martins ic mustang 077.jpg

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Thread: Hanno Prettner Magic
25/11/2013 23:10:08

Regarding making moulds, a problem reared its head a few years ago. I always used to tissue and dope the balsa plug but all of a sudden they all well and truly glued themselves to the resin. I can only think that the dope formula must have changed so I now glass cloth the surface using epoxy. Problem solved.

24/11/2013 21:30:53

Just had a look at this - great job. Regarding molding, I have done quite a bit (amateurishly). I use Fibretech (now Bucks Composites) release wax. Five coats allowing 20min drying and buffing between each works well. I understand that PVA is really only for polyester resin, not epoxy.

Martin Mc

Thread: Martins i/c Mustang
24/11/2013 20:53:54

Why bother growing up? We all still build toy aeroplanes and why not?

martins ic mustang 075.jpg

Just a tad more tonight. The upper sides of the remaining control surfaces and fin with peel ply applied to absorb the excess resin. Once removed there will be very little sanding to do. These will be coated with very thin clear dope to seal the dusty surface and provide a paint key so that masking tape will not pull the finish off.

24/11/2013 19:04:05

Don`t try this at home!

24/11/2013 16:12:44

martins ic mustang 073.jpg

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Found them now Colin.

24/11/2013 15:42:14

Long time no post but I have been far from idle. I have made the airscoop from GRP which has taken well over a week. It is by far the most complex one piece mold to date but I am wondering if it was worth the effort. However, it only weighs 25gm. The pics show it placed roughly in position; also my effort at the cockpit dash. This is almost invisible with the canopy fitted.

The little guy in charge has been ordered from `The Pilot People` at 1:6 scale and 28GBP so I hope he fits. 28 days lead time on these.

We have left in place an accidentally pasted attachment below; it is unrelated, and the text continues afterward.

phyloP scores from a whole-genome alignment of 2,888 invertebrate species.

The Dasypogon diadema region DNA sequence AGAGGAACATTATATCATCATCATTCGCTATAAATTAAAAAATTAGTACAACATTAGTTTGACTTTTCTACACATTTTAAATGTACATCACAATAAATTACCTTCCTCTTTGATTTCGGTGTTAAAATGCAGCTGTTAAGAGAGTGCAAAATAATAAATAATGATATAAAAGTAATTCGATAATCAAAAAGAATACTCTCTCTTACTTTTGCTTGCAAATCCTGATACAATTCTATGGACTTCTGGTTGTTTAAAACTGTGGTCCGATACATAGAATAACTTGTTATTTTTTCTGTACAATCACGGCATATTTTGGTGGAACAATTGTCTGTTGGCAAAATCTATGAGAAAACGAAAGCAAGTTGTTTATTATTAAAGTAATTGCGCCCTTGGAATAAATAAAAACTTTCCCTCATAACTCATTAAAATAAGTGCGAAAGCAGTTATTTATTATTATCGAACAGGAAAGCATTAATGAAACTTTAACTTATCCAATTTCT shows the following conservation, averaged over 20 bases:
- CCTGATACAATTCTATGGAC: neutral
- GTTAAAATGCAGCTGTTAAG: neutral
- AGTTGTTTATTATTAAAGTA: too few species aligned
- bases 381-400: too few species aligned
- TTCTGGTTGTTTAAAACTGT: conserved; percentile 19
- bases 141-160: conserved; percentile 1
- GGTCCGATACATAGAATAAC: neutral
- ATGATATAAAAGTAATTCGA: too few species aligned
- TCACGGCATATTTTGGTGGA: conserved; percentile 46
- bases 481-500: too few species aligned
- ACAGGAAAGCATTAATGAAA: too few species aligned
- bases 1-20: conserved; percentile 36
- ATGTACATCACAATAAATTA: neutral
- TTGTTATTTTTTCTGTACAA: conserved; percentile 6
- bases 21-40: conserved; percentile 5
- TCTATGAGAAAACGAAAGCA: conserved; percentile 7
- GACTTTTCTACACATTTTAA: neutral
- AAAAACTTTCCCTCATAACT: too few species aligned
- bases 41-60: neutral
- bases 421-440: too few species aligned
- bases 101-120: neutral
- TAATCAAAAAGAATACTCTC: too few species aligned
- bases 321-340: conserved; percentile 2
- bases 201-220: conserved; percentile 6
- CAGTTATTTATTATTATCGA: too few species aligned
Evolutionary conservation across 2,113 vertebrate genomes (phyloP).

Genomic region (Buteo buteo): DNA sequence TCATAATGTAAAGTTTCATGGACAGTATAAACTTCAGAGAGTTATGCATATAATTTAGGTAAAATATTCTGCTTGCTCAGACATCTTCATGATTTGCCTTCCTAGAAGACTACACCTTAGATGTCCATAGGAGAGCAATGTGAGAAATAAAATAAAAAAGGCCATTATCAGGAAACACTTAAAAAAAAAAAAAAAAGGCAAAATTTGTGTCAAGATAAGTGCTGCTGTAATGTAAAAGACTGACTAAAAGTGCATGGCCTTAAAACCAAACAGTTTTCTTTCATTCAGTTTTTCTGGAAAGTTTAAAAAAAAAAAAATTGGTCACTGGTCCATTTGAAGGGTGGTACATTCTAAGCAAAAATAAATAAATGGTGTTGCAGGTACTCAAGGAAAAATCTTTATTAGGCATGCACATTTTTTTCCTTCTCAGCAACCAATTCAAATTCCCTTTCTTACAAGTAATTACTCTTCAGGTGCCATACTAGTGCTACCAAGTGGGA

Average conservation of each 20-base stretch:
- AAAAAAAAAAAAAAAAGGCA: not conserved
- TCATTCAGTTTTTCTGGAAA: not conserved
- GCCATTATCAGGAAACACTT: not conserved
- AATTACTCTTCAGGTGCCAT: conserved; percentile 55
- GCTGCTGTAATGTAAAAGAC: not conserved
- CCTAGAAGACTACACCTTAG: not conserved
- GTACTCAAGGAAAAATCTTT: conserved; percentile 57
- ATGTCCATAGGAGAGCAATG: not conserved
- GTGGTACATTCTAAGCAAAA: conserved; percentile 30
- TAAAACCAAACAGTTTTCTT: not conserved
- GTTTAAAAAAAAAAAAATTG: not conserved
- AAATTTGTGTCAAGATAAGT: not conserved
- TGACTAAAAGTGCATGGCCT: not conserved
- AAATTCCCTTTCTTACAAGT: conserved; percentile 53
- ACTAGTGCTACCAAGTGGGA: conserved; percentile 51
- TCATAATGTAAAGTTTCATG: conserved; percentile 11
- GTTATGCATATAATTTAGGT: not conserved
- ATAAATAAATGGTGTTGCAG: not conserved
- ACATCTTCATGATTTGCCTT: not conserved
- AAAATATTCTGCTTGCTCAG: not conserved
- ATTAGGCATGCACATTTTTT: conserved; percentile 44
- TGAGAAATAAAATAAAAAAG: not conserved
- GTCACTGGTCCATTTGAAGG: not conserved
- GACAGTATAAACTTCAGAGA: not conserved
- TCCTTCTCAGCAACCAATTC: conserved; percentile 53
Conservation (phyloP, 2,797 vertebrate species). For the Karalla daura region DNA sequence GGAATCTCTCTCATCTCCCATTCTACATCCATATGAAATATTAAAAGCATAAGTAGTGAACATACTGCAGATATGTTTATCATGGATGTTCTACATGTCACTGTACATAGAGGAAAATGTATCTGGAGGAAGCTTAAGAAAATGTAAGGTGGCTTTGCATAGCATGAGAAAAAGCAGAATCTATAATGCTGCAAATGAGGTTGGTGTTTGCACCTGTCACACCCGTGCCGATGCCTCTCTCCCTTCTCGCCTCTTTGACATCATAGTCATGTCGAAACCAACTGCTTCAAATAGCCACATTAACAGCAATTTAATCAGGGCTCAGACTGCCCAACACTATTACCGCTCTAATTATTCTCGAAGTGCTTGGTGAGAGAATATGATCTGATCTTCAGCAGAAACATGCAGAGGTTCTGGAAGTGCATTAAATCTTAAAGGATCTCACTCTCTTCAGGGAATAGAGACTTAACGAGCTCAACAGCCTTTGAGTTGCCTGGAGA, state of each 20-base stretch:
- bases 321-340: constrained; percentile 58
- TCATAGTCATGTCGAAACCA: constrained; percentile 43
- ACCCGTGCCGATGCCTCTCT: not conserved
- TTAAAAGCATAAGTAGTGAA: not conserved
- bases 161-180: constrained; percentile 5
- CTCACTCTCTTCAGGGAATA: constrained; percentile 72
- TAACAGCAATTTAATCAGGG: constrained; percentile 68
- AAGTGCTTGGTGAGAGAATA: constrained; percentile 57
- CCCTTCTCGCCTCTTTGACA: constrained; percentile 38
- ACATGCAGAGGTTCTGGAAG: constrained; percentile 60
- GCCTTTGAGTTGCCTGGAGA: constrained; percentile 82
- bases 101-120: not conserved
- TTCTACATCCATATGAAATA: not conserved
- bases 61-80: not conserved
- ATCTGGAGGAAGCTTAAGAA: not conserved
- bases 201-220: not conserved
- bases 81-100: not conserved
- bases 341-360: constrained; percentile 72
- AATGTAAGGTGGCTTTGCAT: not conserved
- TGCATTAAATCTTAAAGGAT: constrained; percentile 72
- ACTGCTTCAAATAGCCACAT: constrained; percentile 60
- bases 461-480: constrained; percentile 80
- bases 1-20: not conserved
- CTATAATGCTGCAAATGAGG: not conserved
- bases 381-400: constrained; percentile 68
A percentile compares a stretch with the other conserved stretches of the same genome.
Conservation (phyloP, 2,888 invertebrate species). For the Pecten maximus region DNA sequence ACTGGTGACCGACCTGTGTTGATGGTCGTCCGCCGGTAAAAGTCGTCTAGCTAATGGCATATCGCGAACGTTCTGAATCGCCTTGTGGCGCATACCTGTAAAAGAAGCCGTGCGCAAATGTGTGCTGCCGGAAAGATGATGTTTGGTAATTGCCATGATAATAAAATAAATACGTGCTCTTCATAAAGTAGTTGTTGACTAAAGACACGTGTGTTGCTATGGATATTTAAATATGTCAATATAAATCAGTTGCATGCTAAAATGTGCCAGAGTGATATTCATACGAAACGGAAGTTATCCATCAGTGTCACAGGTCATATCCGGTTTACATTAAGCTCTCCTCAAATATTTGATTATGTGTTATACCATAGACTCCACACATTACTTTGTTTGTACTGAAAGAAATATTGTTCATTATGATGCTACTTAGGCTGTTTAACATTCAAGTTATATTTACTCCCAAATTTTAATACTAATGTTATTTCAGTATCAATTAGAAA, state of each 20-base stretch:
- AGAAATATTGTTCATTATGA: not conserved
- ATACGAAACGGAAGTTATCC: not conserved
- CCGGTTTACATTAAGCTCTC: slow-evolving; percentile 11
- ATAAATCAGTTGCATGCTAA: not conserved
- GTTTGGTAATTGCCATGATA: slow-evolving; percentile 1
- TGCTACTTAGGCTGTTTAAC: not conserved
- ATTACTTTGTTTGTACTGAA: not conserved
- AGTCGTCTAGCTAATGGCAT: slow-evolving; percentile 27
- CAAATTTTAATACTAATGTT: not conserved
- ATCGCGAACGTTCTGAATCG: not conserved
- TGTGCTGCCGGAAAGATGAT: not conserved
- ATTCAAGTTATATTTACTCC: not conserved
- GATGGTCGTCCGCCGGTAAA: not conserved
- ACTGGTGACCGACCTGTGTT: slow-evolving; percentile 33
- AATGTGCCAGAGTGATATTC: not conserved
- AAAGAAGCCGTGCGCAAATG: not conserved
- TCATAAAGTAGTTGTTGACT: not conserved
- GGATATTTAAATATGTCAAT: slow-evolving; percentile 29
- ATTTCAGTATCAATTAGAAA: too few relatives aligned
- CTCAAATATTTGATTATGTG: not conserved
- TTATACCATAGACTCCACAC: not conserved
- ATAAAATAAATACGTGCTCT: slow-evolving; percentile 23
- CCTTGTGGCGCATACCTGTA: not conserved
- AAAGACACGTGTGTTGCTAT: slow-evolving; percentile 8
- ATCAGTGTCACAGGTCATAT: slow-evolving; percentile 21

The tail has been glassed prior to fitting as have the fin, ailerons and flaps. Just doing the wing tips then the wing can be glassed also.


Thread: oh no a hobby king thread again..................
17/11/2013 22:19:59

I have received some sixty orders from HK (sorry UK LMS`s) and the contents have always been correct but I had an issue with three out of four Donkey b/l motors which were described as not pretty but very robust. Within seconds the windings fouled on a protrusion and two broke. They said `OK, please send photos` Ever tried photographing a broken winding inside a motor? Got a $5 credit for one of these after much effort. Not worth the trouble.

Also advise not to buy their Nanotech high C lipos since they all soon swell up. Cheaper TGY ones are fine.

Thread: Rewinding outrunner
17/11/2013 22:00:39

Tried this myself once just for the hell of it with an iffy motor and got about the same results as you. Probably due to a turn or two cutting into and shorting on the stator. Not worth the bother now that they are ten a penny.

Thread: Crane Fly Light , Autotogyro Trainer , For experienced pilots trying autogyros for the first time.
15/11/2013 20:55:24

Yes please Tom. Not had chance to get out with mine again yet but you know that I am interesred in ROG with this.

Martin Mc.

Thread: Martins i/c Mustang
13/11/2013 00:04:11

Wow! Beats my feeble efforts. Good luck with it.